in the life to come, according to the other. No religion, on the
other hand, has any decisively logical support for its assertions.
No one as yet has returned from behind the veil to bear witness
to the truth of his faith. Even seance-phenomena, apart
from all considerations of their futility or otherwise, are not
reliable evidence that such a thing has occurred. The French spiritualist,
for example, accepts the transmigration of the soul as a truth on
the strength of phenomenal testimony, while his colleague in England
will disbelieve in the doctrine on evidence precisely similar. Under
these circumstances I am forced to conclude that a religions
claim for belief in its doctrines should never be heeded, unless
those doctrines satisfy our intelligence and have been tested in
the crucible of utility as regards our present life.
Harmful Beliefs of some Religions
A plunge in the dark is a dangerous proceeding, but it is infinitely
more dangerous to believe in things that not only have no bearing
on our present life but sometimes are actually harmful in their effects
on the building of our character. By way of illustration I may refer
to doctrines like the Atonement, Predestination, Fatalism and the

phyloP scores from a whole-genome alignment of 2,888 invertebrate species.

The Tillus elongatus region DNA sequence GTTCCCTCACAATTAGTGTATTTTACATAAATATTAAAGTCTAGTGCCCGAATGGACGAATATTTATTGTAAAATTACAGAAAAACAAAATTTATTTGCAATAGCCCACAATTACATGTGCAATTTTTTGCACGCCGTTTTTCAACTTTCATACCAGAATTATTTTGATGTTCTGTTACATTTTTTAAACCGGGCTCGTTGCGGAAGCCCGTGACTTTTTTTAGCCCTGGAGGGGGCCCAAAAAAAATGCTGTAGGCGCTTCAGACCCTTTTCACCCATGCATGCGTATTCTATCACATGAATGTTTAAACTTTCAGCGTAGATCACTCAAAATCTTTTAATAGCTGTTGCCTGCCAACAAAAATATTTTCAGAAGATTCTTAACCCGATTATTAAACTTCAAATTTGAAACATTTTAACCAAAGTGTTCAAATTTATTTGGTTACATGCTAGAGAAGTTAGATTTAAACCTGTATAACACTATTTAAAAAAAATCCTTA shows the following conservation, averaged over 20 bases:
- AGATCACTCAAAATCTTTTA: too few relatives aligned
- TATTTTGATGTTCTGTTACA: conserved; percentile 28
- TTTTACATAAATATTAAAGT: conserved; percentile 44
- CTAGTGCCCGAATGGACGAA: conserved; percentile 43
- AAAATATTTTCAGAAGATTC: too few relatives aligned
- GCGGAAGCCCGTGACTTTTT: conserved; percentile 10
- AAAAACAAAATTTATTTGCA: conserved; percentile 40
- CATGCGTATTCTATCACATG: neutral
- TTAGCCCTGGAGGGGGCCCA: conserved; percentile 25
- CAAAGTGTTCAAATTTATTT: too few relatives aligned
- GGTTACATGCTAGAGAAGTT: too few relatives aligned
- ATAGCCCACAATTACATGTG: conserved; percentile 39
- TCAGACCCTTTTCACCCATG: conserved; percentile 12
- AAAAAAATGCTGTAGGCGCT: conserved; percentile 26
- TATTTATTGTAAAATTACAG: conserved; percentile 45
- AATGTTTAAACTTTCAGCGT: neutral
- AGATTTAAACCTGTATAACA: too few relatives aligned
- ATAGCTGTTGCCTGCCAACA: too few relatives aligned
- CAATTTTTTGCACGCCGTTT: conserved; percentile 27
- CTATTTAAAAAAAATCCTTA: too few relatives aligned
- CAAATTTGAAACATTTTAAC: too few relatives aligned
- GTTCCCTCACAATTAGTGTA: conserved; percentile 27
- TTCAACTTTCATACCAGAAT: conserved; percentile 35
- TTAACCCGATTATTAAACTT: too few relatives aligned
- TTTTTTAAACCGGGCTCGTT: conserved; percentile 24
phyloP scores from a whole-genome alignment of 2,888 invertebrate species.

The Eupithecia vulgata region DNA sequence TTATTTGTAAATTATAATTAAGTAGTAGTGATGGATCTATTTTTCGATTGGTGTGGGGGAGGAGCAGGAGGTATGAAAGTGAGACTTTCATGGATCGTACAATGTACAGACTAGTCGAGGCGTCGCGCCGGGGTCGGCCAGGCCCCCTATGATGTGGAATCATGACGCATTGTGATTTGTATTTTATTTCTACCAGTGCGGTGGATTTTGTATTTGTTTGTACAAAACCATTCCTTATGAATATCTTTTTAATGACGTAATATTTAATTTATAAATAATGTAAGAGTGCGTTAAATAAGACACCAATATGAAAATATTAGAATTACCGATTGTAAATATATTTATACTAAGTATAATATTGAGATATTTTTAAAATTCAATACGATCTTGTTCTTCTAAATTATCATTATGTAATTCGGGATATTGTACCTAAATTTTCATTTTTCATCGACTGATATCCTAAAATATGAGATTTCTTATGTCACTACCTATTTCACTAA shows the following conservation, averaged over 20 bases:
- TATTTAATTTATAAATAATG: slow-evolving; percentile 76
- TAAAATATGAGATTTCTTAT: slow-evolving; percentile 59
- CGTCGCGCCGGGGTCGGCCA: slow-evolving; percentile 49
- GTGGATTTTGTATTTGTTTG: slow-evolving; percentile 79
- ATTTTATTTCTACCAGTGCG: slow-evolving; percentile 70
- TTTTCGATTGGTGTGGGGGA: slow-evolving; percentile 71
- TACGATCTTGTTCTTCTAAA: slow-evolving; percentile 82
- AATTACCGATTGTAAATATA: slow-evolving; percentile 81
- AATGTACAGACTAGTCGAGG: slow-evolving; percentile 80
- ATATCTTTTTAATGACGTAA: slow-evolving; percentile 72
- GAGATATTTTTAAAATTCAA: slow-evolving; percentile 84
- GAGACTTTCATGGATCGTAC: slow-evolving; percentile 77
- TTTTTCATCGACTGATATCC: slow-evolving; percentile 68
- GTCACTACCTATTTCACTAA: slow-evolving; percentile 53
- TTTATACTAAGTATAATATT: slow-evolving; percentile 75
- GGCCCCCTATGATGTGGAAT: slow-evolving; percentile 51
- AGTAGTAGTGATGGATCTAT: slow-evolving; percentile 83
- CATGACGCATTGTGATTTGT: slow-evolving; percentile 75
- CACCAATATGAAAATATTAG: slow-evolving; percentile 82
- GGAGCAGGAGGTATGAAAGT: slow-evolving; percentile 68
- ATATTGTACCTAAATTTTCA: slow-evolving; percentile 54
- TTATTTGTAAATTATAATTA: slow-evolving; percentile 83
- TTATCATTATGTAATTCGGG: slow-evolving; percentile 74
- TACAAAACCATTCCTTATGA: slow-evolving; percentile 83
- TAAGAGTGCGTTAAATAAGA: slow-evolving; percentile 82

Transmigration of the Soul. No one can prove any of these by reference
to anything in this present life. They may seem plausible to some,
but belief in them mainly concerns things as to which we are utterly
in the dark. On the other hand, they produce no wholesome effects
on this life, nor do they leave any incentive for action. In fact,
when taken literally they prompt no action at all.
Belief in Atonement
Fear of punishment is, in most cases, the only deterring influence
in crushing evil. The pressure of public opinion and legal penalties
are the great discouragers of wrong, and wherever they relax their
hold, evil begins to crop up. Thus, for example, prostitution, gambling
and drinking have been the curse of Christian nations, chiefly for
the above reasons. Public opinion in Christian lands is not strong
enough to stop evils, while legislation, on its criminal side, is
nearly silent on the subject. The fear of punishment in the life to
come acts as a deterrent in this respect in non-Christian races; but
this can hardly be so with believers in the Atonement. If God could
not find any other remedy for the cleansing of human sin than that
of sending His own sons from time to time to pay its penalty - since
Jesus was only the last of the Pagan Christs who came to give their